Roads to Ruin

CEO National Farmers Federation Tony Mahar, Graingrowers Chair and Victorian grower Brett Hosking, and Burramine farmer Peter Lawless on Monday.

$1.5 billion needed for poor roads

Burramine took centre stage on Monday for various agricultural leaders who are pleading for $1.5 billion over three years - $500 million a year –from the Federal Government to improve country roads and infrastructure throughout Australia.

Locals, Yarrawonga’s Leo Kelly and Geoff Mills from Youarang were very interested to hear answers to farming related issues.

The impact of poor road quality on the agriculture industry and the community was the subject of the special event held on-farm at fifth-generation grower Peter Lawless’ property in Burramine.

The event was hosted by Graingrowers as the Federal election is due later this month, on May 21. Political candidates, agricultural membership bodies including National Farmers Federation and Victorian Farmers Federation, and Victorian growers met at the property of, for an informative, on-the-ground discussion. It was the only such discussion in Victoria in the lead-up to the federal election.

“We chose this location because it is a contested seat, it just seemed a good fit,” Graingrowers Chair and Victorian grower Brett Hosking told the Yarrawonga Chronicle.

“We are wanting to see $1.5 billion spent on fixing up country roads and infrastructure throughout Australia over the next term of the Federal Government.”

The chairperson from Quambatook mentioned the obvious funding shortfall emanating from the three levels of government.

“There is a gap between Local government with its funding availability and what’s required to provide much improved, good quality roads and safety issues,” Mr Hosking said.

The significance of Australia’s 22,500 growers produce over 60 million tonnes of grains including wheat, barley and oats, oilseeds like canola and pulses such as chickpeas, lentils and beans producing over $20 billion to the nation’s economy - beginning in rural communities.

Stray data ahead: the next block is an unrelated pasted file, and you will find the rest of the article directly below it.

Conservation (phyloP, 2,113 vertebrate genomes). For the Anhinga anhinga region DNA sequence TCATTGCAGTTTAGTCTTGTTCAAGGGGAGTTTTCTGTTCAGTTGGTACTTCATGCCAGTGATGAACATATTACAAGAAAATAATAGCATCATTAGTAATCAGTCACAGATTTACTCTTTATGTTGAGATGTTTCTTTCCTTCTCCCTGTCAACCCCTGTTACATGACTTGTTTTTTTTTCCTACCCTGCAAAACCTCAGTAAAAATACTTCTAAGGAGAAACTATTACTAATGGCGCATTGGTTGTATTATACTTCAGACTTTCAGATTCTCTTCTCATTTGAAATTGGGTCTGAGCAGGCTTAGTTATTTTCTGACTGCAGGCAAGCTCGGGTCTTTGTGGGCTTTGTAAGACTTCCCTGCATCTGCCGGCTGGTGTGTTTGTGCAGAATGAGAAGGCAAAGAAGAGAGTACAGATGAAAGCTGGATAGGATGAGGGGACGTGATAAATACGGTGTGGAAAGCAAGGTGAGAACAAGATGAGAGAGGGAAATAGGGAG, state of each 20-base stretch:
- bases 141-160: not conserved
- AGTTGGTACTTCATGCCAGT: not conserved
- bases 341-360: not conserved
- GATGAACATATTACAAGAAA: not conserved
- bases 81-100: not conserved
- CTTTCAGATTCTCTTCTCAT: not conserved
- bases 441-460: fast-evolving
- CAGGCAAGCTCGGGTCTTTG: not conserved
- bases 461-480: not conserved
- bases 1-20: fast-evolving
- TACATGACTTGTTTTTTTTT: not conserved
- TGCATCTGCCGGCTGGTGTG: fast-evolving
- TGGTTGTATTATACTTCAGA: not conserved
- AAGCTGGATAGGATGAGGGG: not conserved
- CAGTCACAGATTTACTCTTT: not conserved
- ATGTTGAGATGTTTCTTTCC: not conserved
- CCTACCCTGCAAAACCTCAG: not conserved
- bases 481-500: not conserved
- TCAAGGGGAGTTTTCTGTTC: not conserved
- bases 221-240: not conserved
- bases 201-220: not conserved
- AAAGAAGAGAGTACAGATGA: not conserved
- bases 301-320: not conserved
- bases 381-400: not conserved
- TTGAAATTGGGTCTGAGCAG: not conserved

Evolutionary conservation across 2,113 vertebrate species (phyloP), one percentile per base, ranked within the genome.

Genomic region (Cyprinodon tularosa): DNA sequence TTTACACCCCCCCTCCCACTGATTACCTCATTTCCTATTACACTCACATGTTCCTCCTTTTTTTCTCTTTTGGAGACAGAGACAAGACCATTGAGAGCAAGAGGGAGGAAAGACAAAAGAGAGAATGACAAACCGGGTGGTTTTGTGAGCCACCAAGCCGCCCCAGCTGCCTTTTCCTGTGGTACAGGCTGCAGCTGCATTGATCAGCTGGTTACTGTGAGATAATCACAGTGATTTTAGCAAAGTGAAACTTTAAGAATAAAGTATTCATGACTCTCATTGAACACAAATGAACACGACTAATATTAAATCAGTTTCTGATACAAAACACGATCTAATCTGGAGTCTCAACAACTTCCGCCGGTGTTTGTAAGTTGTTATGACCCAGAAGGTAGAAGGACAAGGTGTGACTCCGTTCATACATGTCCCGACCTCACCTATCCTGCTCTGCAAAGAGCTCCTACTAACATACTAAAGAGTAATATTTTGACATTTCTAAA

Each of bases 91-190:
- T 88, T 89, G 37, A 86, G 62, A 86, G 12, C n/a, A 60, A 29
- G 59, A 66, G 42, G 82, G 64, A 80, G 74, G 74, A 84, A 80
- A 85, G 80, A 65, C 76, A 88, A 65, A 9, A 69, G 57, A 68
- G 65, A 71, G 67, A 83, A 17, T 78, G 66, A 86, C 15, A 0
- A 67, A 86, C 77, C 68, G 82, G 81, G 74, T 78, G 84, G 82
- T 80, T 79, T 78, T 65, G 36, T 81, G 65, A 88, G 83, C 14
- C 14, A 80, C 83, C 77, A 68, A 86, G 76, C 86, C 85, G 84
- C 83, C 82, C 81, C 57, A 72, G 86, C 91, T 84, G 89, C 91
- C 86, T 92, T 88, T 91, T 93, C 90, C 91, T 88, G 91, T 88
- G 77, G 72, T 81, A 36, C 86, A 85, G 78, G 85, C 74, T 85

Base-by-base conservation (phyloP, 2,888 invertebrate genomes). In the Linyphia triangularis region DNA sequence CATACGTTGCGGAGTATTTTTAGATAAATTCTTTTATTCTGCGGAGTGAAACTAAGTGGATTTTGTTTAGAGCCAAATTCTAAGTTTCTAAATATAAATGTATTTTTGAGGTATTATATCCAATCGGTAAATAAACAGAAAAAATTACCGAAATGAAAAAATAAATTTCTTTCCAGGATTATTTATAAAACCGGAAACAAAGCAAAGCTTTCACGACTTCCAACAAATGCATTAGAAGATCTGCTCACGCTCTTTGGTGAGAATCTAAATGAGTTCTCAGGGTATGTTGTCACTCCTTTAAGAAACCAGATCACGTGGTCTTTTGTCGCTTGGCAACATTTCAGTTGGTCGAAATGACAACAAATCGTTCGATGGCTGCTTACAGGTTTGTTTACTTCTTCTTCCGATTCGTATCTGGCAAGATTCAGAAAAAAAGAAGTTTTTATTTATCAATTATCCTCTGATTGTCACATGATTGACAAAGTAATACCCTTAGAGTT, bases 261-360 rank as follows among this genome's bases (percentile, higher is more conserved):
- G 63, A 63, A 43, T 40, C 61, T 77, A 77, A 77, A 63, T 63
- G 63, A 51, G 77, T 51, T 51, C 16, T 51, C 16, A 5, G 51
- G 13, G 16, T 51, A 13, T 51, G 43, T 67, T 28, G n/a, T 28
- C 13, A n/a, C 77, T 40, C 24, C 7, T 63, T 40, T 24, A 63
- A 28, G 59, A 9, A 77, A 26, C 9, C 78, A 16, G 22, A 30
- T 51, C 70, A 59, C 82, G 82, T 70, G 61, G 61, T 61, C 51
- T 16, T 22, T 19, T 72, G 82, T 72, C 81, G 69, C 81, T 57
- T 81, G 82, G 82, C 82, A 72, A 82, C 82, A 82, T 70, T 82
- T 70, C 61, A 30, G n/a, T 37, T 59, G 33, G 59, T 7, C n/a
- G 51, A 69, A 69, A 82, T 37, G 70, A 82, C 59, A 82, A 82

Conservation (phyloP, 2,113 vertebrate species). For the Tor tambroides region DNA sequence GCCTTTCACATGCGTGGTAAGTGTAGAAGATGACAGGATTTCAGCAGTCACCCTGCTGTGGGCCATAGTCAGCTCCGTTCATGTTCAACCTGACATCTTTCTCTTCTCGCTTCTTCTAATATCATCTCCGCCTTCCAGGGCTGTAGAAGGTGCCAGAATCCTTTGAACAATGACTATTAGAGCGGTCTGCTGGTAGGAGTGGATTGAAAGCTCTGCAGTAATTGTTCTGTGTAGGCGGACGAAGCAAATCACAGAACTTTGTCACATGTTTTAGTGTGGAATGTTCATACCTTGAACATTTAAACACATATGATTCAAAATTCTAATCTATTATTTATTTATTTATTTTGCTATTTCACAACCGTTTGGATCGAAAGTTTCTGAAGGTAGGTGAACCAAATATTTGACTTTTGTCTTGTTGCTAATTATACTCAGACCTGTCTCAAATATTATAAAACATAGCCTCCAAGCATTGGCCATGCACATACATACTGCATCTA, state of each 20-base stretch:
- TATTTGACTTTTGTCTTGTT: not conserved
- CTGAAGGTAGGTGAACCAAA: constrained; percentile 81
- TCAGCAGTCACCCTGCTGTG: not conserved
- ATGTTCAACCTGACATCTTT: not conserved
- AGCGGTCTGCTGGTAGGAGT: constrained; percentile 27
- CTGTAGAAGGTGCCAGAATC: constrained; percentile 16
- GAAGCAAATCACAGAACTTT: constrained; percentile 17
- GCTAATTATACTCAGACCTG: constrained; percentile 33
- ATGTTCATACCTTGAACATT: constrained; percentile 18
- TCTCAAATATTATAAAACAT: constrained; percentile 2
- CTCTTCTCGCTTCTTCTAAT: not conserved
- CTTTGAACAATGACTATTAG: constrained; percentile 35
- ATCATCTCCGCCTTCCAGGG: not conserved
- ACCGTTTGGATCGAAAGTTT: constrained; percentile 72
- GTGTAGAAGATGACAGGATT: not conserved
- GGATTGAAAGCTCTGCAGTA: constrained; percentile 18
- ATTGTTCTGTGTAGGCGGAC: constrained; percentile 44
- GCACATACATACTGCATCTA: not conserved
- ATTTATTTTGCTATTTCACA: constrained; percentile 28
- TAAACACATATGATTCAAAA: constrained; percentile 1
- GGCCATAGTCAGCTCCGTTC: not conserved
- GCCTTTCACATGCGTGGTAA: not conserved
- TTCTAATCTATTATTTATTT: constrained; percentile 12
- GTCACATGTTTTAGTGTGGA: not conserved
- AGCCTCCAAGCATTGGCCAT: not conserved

Especially during the past two years with the Covid-19 pandemic, the agriculture industry has been so important for the economy, highlighted on Monday by a comment from the Chief Executive Officer of the National Farmers Federation from Canberra, Tony Mahar when he emphasised that today: “Agriculture is the powerhouse of Australian industry.”

The lack of quality roads for trucks carrying farm produce is widespread throughout Australia. As just one example, Mr Lawless said when an intersection is constructed, the five kilometres leading up to that intersection has no edges.

Mr Lawless and his family grow wheat and canola and run livestock at Burramine. A stalwart of his community, he is Deputy Mayor of Moira Shire Council as well as a representative for growers on various industry committees and boards.

He has seen first-hand the effect a lack of federal and state funding has on the quality of the roads.

“Some have deteriorated to the point where they are no longer suitable for modern farming machinery and transport requirements,” he said.

The impact of substandard road quality - directly attributed to lack of proper and adequate funding - is not only measured through loss of agricultural efficiency and time, but also translates to significant safety concerns for families and communities.

From potholes to eroded shoulders, Mr Peter Lawless has witnessed maintenance efforts shift from extensive repairs on stretches of road to ‘band-aid’ solutions where a single pothole is repaired because that is all the funding will allow.

“Currently, growers either need to reduce their speed or do multiple trips in smaller combinations to minimise the risk of an avoidable road incident,” he said.

“These are short-term solutions and do not address the ongoing issue of deteriorating road quality.”

Mr Lawless primarily wants to see a commitment to increased and continued funding from all levels of government for roadworks, not only for his family and his community’s safety but to improve efficiencies in farming practices by getting produce to market in a timely fashion.

Four political parties were represented at Burramine on Monday. Representing the Liberal Party was Steve Brooks, Sam Birrell for the National Party, Rikki-Lee Tyrrell from One Nation Party and Dr Rob Peterson flew the Australia United Party.

Dr Peterson has 46 years in the medical field while candidates Brooks, Birrell and Tyrrell have strong agricultural backgrounds. All expressed their strong intentions to support the agriculture industry.

Local grower Leo Kelly also expressed his concern about the 30-day availability only in Australia of diesel. The necessity to continue with coal and gas until such time as technologies are in place for replacements was also highlighted by all.

Victoria’s road network will continue to crumble into dangerous disrepair without a substantial boost to funds for maintenance according to Victorian Shadow Minister for Roads Steph Ryan.

Victorian Shadow Minister for Roads Steph Ryan, Minyip farmer Ryan Milgate and Shadow Minister for Mental Health Emma Kealy inspect a poorly maintained road.

“Victorians are fed up with crumbling road shoulders, yawning potholes, and dangerous roads. Instead of fixing these roads, Labor is putting out speed reduction signs,” Ms Ryan said.

Ms Ryan said the government was wilfully ignoring warnings from the Victorian Auditor-General about the hazardous and declining condition of Victoria’s roads.

“Poor roads increase travel times, damage vehicles and risk the lives of drivers and their passengers every single day.”